Deconstruction, not demolition, is the way to go
December 9, 2014
Since 1993, The ReUse People, a California-based nonprofit that branched into Utah two years ago, claims to have salvaged over 700 million pounds of reusable materials that would otherwise end up in landfills.
Sustainability is an increasingly important global issue and building demolitions and renovations appear to be an overlooked area of focus. When The ReUse People get a demolition project, they don’t rip everything out, load it into dumpsters and take it to a landfill — they take the building apart a little more carefully and save all the materials that can be salvaged — about 90 percent of a typical home.
"Let’s say there’s 100 tons that make up a typical house, and that’s including the foundation and everything on up," explains Daniel Salmon, The ReUse People’s regional manager in Utah. "Roughly 45 percent of that, so 45 tons, is found in the foundation — the basement, the concrete, all that sort of stuff. All of that can be recycled — and that’s pretty common now. They pick it out, they take it to a recycler who grinds it up and turns it into road paste and stuff.
"Another 45 percent is basically the rest of the building. So that’s all of the lumber, the fixtures, the cabinetry, flooring, windows, doors, plumbing fixtures, you name it. All the stuff that kind of goes into making a house," he said.
The ReUse People have partnered with Recycle Utah and the Habitat ReStore for deconstructions in and around Park City. All of that lumber, the various fixtures, plumbing and flooring from a deconstructed house is donated to those local nonprofits, which then re-sell the salvage which would otherwise end up at the landfill in Henefer.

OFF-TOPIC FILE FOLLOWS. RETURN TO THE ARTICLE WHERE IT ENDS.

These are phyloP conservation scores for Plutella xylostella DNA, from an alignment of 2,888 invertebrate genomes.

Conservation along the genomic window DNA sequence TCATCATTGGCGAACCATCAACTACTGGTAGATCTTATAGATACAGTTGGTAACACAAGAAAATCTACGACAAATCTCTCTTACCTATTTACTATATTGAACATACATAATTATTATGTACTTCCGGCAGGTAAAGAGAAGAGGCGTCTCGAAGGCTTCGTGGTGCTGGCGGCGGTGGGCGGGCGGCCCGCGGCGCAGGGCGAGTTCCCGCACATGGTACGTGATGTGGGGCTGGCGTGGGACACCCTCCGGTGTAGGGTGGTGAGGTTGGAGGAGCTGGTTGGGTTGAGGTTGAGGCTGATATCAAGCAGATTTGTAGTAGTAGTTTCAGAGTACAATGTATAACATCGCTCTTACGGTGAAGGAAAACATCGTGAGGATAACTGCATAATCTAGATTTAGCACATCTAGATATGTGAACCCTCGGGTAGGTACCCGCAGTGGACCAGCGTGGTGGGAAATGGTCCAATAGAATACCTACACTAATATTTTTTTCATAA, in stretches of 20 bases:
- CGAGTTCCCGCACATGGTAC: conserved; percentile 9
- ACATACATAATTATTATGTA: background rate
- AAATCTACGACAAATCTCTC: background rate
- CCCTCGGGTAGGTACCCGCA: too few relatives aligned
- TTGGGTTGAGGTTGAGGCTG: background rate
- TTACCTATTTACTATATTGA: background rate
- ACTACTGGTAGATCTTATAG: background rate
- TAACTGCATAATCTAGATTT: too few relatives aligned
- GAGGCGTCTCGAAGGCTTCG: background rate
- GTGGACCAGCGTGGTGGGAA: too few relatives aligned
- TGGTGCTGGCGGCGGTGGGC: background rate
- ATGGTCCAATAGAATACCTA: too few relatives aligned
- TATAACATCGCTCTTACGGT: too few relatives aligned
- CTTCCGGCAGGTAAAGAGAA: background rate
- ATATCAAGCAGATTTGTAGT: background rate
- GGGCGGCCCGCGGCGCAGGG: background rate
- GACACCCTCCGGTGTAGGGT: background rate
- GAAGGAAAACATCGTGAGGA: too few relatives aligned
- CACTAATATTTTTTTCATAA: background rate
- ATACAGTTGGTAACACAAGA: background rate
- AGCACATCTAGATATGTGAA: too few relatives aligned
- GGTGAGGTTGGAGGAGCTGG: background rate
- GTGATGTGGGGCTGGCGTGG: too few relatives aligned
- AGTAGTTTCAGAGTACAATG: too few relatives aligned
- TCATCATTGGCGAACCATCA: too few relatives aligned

"They get a lot of good materials," Salmon said of the local resellers, "especially up in Park City where you have houses that are outfitted with really nice equipment."
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Insa Riepen, executive director at Recycle Utah, agrees.
"We had people standing in line waiting for the next pallet to be taken off the truck," she said about the Lucky John Drive deconstruction. "We haven’t seen good stuff like this in a very long time — and that was an old house."
The donations are what make deconstructions financially sensible. The value of the salvaged materials can be in the hundreds of thousands of dollars, and when those materials are donated, the homeowner can then claim a significant charitable-donation tax deduction.